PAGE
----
Report: Nominal women representation in leadership position

By Manjima Dhakal

Kathmandu, Mar. 22:  The country has only two female secretaries at the government ministries although 23 per cent of civil servants in the nation are women.
The country has only one female bank CEO although the females form 30 per cent of human resources in the banking sector. Of the 44 per cent of female employees working in various companies, four per cent are enjoying the leadership role in their respective companies.
A study conducted by Facts Nepal revealed that the women’s participation in different sectors can be referred in total sum these days. However, the woman folk taking up leadership position is a rarity.
According to the report, although 51 per cent students are female across the country, the women’s share is only nine per cent in Nepal Police, 7.5 per cent in the Armed Police Force and five per cent in the Nepali Army. Likewise, seven per cent of the traffic policemen in Nepal are women.
The report, entitled, ‘Women in Business’ published by Facts Nepal, 33.53 per cent women are in the parliament both in the federal and state parliaments. The provision of reservation made the women’s appreciable presence in the parliament possible. But their representation in the parliaments has largely remained less meaningful because most of them are poorly literate.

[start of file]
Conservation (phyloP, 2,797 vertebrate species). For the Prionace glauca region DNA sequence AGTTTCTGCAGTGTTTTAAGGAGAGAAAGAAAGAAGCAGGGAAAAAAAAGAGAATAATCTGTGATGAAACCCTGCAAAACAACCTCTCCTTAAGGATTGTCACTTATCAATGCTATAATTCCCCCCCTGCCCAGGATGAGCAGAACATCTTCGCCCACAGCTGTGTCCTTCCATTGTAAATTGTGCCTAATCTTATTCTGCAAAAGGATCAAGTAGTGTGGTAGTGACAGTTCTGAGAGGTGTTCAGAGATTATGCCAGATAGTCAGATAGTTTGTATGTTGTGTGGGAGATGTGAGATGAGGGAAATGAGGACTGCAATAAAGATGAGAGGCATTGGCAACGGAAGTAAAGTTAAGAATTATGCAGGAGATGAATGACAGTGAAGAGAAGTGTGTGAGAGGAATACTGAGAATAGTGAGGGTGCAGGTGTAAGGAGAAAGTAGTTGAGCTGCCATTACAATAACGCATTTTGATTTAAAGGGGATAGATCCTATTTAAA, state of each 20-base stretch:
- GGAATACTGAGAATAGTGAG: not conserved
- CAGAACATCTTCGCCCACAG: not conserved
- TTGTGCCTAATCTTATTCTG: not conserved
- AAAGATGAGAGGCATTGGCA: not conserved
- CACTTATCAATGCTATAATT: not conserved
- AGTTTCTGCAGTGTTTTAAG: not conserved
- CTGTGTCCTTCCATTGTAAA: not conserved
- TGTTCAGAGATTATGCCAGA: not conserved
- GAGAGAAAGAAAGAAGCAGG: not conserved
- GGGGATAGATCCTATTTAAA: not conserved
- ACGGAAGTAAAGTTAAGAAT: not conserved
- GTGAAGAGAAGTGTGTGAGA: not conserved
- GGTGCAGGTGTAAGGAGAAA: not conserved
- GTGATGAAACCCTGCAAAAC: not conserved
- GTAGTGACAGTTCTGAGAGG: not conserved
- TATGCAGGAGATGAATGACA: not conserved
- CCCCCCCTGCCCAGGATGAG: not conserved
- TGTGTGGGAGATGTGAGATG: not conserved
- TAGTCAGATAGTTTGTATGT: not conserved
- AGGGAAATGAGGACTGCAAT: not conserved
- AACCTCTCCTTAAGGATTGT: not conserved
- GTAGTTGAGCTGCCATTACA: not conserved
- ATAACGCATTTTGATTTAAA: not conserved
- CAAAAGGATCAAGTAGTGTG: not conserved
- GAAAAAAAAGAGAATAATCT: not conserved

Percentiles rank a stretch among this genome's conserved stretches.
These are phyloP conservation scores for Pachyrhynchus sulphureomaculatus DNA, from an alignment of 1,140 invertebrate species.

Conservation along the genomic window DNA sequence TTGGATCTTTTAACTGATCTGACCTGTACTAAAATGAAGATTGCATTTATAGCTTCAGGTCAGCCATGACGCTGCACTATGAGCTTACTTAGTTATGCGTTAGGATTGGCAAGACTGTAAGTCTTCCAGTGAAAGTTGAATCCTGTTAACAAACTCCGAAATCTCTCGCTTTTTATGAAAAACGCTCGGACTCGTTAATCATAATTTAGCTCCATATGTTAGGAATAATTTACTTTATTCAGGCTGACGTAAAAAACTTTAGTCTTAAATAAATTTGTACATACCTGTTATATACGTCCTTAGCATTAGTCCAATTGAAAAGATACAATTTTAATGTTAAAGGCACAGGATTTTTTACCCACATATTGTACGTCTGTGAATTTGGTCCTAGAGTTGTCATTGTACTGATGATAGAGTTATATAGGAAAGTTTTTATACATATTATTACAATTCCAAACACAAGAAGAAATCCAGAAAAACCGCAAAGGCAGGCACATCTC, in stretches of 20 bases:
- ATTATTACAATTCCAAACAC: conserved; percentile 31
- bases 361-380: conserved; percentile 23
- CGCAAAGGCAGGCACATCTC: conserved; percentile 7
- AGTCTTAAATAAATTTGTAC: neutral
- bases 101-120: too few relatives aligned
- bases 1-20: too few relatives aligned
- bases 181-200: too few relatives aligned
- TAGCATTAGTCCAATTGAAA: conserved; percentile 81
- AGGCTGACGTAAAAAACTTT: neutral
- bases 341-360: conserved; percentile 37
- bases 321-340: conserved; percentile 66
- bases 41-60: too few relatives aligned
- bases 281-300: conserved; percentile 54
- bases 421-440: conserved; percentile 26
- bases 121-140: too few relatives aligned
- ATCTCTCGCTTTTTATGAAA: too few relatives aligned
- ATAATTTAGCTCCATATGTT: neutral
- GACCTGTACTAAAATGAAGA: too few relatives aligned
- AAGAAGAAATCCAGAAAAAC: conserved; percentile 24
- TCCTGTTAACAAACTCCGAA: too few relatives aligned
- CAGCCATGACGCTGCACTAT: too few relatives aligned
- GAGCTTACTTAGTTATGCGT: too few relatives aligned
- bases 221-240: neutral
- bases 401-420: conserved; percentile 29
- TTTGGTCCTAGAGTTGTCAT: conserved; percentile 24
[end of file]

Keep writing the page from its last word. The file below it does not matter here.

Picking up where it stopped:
According to the report, out of 300 female members of the federal parliament and state assmeblies, 45 members are only literate, 55 members have passed the School Leaving Certificate (SLC), 61 passed plus-two levels, 69 are college graduates, 50 are post graduates and five have completed their PhD.
Likewise, 36 per cent of the total medical doctors in the country are females. The number of female doctors is 8, 626 across the country.
In the global context, only 4.8 per cent of CEOs in the strong and less strong 500 companies are females despite making up of 44.7 of total employees. The number of female CEOs further decreased in 2018. Earlier in 2017, 6.8 per cent CEOs were females.
Despite the nominal representation in the leadership position, females’ contribution to economy is high. The report showed female workforce has been added every year, helping aiding about $28 trillion to global GDP.
According to the report, 2.7 billion women are still legally barred from having the same choice of jobs as men.
Laxmi Pokharel, a female lawyer, said that the Nepali society had an assumption that women could not undertake their leadership responsibility successfully.
She added that the society still wanted the women should follow their tradition role. “Therefore, it is still difficult to come out from the entrenched traditional thinking. But there is a huge representation of women at local level, which helps us to become optimist about women’s participation in decision making,” she added.
In Nepal, 70 per cent of total women’s population is running their own business while only 11.7 per cent firms have a majority of female ownership. Likewise, 75 per cent women have enjoyed jobs whereas only 18.2 per cent females are full time workers. 

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